Recording any acoustic instrument is tricky. Many people believe that you have to have a completely sound proof room, the musician has to breath as silent as possible and it’s going to be impossible to get a clean sound. With acoustic guitar many engineers make the mistake of recording solely from the direct out. So here, in my opinion, are some ways to record acoustic guitar.
Don’t rely on the Direct Out
I’m not saying you can’t utilize the direct out, but you shouldn’t rely on it alone. Direct outs were made for the ever growing size of live venues and the popularity of acoustic guitars in them. It’s great for amplification, but for recording will give you more troubles than you’d imagine. If you are going to use the direct out, set up a mic to pick up the external sound as well. imagine recording a piano just using a direct out. the most beautiful and full sounds are located all around it: Above, below, inside, around… Use the same technique for when you record acoustic guitar.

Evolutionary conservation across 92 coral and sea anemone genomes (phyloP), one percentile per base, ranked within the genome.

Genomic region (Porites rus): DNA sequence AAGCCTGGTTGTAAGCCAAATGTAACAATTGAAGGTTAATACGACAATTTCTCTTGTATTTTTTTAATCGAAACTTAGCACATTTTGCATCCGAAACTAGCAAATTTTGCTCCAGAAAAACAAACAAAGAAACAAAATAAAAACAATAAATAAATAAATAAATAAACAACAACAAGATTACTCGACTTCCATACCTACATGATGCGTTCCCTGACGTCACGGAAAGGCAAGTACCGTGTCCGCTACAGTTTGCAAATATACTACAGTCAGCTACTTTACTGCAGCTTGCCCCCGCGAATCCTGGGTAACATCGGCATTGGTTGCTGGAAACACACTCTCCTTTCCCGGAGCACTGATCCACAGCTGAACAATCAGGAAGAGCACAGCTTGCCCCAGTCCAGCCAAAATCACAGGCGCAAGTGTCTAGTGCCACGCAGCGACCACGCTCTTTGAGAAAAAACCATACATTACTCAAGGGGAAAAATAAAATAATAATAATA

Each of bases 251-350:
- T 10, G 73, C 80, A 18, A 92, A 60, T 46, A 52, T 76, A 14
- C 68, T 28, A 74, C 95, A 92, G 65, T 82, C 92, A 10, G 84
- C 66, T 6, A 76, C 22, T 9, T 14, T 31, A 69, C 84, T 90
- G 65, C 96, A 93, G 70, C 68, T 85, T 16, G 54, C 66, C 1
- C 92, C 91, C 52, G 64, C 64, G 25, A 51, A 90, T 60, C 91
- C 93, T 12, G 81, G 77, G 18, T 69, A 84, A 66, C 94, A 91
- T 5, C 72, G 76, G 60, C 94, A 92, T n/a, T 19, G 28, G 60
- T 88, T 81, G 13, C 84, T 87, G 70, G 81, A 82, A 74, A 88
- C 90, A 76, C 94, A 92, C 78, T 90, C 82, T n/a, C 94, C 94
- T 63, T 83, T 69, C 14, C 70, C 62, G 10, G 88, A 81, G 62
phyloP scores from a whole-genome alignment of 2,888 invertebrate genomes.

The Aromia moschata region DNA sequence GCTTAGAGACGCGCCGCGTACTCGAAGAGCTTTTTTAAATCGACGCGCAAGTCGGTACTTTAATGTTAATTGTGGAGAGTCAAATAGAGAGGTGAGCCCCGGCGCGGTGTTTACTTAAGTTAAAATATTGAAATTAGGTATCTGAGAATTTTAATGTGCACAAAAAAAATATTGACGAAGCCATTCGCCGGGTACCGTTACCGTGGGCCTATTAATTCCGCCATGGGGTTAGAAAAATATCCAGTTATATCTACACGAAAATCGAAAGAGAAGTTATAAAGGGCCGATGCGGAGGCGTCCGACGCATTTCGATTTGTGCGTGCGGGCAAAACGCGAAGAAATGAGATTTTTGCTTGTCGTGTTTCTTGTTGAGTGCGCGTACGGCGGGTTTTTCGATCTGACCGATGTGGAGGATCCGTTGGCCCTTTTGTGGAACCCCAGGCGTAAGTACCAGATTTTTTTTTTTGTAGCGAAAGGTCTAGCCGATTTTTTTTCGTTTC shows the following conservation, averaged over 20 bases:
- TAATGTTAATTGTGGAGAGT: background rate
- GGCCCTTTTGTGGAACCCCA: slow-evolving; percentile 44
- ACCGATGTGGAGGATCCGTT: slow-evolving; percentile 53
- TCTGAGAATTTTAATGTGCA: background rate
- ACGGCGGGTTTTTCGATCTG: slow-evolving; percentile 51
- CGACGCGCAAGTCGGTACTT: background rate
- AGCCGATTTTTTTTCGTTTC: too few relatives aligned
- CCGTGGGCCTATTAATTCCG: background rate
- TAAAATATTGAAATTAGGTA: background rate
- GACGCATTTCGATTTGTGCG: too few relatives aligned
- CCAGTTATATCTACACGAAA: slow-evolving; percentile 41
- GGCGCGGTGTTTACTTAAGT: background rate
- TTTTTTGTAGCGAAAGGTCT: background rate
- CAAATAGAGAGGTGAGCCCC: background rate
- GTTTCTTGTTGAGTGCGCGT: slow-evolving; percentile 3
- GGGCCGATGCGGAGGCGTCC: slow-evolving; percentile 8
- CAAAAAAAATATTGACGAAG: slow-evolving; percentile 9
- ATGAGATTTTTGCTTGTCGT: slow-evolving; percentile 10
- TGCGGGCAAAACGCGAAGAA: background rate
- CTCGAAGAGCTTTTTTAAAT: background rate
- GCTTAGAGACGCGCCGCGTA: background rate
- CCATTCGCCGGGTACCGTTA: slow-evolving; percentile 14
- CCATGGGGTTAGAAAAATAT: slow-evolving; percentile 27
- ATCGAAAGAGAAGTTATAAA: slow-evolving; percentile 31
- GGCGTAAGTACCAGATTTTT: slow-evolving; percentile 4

Where do you place the mic? Well that’s completely up to you. But bear in mind a few things. If the player is singing at the same time you will want the mic closer to the strings as to not pick up too much bleed. If there is no singing, feel free to move the mic back a bit to pick up some of the room atmosphere.
You may be tempted to place the mic right in front of the sound hole, that’s where the sound comes from right? This is actually the least desirable, the sound is more balanced closer to the bridge or at the neck/body joint.Placing a mic any closer than a foot will result in a heavier low end. If that’s what you are looking for then go for it. But ideally place a directional mic pointing at the point right where the neck and body meet.
Too Much External Noise
Typically using a condenser microphone will amplify external sounds, especially fret noise and plucking. If this is the case, don’t be afraid to try a dynamic mic. They tend to be a bit darker and just as detailed. They will block out breathing and subtle noises that may occur in a normal room.
Nothing Beats the Real Thing
At the end of the day nothing will ever beat the external “real” sound of a guitar. Remember that you are trying to capture the sound that we hear the guitar make. So don’t be afraid to play around with placement, microphones and techniques.
Do you have any tips on recording Acoustic Guitar? We’d love to hear them, share with us below or on twitter @darkhorseinst!